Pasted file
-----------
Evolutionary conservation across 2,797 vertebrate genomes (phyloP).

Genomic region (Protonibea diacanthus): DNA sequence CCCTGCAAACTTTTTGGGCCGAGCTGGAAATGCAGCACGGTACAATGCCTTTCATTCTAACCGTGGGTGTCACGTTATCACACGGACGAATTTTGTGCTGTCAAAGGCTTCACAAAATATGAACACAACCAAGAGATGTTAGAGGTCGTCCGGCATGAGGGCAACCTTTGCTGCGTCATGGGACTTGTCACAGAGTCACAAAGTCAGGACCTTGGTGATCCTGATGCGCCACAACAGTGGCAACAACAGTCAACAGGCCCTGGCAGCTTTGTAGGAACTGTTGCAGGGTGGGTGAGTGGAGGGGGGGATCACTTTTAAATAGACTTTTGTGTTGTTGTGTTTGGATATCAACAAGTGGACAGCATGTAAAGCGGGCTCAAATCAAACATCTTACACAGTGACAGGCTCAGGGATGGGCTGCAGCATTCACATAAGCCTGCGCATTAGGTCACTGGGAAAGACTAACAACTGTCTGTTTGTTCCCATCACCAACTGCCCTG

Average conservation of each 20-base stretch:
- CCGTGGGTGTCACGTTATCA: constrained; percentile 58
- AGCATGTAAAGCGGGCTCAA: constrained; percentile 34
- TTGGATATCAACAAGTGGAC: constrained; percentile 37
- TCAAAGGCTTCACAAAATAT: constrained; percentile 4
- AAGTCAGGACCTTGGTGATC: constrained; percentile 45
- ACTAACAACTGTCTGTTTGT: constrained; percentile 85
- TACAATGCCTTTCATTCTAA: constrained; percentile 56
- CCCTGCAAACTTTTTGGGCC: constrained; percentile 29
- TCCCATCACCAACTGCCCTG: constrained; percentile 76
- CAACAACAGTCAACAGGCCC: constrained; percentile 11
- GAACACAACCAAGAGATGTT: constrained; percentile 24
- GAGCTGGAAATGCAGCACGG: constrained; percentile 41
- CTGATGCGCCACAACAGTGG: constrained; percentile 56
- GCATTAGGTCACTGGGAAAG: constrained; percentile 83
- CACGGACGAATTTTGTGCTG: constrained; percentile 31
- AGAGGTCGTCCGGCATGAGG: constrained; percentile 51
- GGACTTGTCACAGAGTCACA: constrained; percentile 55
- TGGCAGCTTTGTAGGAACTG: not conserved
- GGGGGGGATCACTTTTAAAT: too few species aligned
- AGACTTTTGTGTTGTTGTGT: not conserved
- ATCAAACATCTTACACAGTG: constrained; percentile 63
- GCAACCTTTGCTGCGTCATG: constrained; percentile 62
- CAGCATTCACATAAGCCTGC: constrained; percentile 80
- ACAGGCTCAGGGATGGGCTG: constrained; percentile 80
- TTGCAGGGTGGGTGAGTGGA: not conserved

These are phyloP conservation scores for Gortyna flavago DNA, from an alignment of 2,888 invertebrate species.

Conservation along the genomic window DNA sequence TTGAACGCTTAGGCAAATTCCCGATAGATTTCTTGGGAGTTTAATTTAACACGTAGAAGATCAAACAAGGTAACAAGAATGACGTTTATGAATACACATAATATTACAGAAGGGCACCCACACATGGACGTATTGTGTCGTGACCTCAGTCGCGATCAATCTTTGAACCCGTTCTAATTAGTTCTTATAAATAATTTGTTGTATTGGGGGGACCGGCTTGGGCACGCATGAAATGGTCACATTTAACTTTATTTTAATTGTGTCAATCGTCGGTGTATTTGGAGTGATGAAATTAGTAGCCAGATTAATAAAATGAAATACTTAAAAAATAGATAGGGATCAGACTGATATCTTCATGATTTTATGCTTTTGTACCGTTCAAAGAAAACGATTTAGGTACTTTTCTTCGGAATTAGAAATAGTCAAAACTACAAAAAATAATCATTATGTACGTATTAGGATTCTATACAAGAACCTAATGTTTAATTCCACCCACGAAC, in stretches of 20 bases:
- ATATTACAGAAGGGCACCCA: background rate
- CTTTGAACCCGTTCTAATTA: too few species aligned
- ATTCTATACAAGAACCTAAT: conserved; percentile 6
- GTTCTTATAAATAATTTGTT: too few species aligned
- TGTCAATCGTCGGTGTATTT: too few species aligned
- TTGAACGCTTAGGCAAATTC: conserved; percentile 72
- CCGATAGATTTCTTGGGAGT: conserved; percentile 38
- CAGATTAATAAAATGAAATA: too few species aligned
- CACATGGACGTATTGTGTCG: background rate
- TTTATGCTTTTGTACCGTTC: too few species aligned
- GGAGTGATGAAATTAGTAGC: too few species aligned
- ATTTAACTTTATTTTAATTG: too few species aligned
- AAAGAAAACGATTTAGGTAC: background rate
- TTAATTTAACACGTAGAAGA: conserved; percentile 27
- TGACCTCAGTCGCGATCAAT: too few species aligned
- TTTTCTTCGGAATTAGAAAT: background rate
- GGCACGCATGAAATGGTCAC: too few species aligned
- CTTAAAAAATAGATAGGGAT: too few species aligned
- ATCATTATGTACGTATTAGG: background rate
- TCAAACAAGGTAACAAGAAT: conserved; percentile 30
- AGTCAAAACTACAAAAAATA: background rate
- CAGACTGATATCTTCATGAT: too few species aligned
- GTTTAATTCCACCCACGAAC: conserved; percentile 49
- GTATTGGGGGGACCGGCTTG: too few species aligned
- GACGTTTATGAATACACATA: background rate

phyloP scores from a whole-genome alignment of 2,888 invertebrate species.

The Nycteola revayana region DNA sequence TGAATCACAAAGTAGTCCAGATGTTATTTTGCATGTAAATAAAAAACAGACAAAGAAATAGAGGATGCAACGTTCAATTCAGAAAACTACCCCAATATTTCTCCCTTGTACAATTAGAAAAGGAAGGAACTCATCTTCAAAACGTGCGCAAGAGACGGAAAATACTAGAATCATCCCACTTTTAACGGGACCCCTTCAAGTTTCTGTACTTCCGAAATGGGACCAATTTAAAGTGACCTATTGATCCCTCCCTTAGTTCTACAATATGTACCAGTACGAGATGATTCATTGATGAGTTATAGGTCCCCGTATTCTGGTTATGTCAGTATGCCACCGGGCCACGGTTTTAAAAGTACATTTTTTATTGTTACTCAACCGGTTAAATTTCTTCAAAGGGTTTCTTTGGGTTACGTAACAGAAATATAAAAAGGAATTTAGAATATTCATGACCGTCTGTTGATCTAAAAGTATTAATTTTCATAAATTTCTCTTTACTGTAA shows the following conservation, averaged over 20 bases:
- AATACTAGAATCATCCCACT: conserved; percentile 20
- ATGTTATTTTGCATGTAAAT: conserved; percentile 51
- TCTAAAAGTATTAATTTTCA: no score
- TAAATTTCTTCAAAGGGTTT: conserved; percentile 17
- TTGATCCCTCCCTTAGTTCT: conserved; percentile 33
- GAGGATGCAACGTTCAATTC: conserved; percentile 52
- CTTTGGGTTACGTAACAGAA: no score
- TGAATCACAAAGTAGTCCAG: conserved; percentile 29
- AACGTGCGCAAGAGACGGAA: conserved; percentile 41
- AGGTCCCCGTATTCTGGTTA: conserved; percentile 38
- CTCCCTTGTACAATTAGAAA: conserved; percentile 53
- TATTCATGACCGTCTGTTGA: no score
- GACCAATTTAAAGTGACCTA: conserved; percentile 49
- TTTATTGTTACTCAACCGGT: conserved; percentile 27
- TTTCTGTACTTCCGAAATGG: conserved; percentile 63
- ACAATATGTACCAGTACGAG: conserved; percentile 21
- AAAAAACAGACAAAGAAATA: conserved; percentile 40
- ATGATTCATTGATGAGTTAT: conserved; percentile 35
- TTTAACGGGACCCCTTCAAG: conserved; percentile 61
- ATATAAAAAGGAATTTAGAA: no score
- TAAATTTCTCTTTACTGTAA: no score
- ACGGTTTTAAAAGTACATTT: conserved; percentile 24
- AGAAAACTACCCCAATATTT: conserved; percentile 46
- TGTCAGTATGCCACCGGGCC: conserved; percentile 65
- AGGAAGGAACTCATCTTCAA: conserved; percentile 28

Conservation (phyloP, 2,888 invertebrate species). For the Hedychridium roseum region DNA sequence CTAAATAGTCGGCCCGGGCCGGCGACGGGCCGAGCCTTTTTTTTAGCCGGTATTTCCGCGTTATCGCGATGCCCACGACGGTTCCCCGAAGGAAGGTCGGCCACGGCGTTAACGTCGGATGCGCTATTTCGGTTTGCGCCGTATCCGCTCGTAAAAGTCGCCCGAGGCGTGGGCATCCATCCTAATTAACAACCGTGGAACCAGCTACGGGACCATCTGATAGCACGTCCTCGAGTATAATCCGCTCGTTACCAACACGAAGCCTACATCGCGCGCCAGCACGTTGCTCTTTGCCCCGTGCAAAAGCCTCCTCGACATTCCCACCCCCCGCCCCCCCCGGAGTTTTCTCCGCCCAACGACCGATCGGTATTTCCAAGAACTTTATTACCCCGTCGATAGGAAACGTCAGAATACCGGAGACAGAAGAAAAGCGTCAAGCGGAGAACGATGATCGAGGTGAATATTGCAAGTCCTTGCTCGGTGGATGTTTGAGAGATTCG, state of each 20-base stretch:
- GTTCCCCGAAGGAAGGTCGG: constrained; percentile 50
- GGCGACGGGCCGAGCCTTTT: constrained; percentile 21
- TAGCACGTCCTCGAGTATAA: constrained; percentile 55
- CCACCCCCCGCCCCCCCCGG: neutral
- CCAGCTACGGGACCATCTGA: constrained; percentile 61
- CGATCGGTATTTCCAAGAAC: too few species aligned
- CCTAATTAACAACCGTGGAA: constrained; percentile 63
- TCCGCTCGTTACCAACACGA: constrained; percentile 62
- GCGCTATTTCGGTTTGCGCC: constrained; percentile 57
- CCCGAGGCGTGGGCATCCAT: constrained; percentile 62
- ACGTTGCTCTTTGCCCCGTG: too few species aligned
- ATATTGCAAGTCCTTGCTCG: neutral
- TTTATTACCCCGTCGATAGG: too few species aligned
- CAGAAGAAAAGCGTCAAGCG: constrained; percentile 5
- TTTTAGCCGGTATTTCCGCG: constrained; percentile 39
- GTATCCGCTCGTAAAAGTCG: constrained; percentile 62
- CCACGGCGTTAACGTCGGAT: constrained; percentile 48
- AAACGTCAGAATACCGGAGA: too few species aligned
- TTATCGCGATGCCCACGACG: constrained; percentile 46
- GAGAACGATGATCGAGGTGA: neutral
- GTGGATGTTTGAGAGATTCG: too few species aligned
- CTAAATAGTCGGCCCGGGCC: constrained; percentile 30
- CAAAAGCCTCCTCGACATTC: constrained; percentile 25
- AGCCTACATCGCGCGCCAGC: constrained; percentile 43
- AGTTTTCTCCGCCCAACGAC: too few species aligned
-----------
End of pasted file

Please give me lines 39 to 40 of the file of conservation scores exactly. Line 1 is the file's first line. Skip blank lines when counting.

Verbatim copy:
- CACATGGACGTATTGTGTCG: background rate
- TTTATGCTTTTGTACCGTTC: too few species aligned